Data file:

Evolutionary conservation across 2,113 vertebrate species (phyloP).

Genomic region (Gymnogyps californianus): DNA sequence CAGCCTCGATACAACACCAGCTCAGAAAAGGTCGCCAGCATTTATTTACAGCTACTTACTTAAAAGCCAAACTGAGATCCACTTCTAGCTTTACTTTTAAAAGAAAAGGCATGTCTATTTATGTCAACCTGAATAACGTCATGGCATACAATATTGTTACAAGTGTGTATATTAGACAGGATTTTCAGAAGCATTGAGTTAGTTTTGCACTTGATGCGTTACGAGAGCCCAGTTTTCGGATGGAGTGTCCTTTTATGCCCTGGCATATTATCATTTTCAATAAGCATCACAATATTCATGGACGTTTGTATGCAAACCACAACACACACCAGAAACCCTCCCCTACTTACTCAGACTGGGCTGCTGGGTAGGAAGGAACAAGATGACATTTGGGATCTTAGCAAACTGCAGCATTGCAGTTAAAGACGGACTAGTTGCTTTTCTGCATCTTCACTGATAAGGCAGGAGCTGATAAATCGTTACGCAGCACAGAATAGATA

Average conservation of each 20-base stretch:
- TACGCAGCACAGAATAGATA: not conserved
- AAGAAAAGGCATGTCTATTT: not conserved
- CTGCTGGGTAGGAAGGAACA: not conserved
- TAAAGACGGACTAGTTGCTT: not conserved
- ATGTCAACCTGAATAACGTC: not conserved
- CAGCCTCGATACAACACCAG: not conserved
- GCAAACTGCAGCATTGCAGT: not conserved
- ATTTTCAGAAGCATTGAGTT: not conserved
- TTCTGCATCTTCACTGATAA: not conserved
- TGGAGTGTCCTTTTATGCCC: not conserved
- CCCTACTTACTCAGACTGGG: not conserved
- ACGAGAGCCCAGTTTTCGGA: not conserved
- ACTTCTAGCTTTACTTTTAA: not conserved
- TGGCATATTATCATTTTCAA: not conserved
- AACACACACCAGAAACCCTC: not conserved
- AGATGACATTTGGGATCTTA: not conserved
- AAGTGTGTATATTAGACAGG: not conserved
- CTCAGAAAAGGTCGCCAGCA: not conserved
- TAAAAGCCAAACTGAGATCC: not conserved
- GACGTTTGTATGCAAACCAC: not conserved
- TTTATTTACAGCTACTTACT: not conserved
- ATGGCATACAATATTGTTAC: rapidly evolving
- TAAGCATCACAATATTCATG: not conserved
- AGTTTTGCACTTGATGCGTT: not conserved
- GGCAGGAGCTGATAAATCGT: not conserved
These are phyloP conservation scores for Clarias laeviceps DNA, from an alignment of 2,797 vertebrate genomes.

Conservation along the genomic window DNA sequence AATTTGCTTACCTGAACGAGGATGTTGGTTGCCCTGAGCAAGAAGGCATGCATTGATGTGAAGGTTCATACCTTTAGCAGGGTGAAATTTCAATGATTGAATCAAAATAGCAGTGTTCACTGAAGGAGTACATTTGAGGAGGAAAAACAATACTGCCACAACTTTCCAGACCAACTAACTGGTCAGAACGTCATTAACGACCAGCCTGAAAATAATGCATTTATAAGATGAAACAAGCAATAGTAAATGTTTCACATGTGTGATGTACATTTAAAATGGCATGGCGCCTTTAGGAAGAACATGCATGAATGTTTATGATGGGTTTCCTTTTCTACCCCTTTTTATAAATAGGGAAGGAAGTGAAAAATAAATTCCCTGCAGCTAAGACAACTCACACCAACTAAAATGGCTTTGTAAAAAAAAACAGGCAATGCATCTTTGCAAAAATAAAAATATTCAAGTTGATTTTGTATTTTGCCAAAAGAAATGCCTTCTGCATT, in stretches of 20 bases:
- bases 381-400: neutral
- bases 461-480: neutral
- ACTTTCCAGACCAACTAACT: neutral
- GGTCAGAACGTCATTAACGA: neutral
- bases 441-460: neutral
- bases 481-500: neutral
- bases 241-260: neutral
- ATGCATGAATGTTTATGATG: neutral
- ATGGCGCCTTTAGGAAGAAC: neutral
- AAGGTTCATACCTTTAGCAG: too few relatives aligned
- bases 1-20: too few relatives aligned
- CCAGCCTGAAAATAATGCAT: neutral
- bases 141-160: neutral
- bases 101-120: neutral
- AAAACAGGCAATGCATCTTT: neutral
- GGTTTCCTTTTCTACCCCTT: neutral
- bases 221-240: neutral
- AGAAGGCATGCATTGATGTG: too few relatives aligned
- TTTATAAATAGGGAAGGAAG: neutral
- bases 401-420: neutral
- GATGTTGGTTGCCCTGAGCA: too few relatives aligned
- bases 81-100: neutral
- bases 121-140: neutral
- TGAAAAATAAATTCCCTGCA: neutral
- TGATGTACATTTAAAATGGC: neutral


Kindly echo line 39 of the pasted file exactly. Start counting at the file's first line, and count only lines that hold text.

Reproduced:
- ATGGCGCCTTTAGGAAGAAC: neutral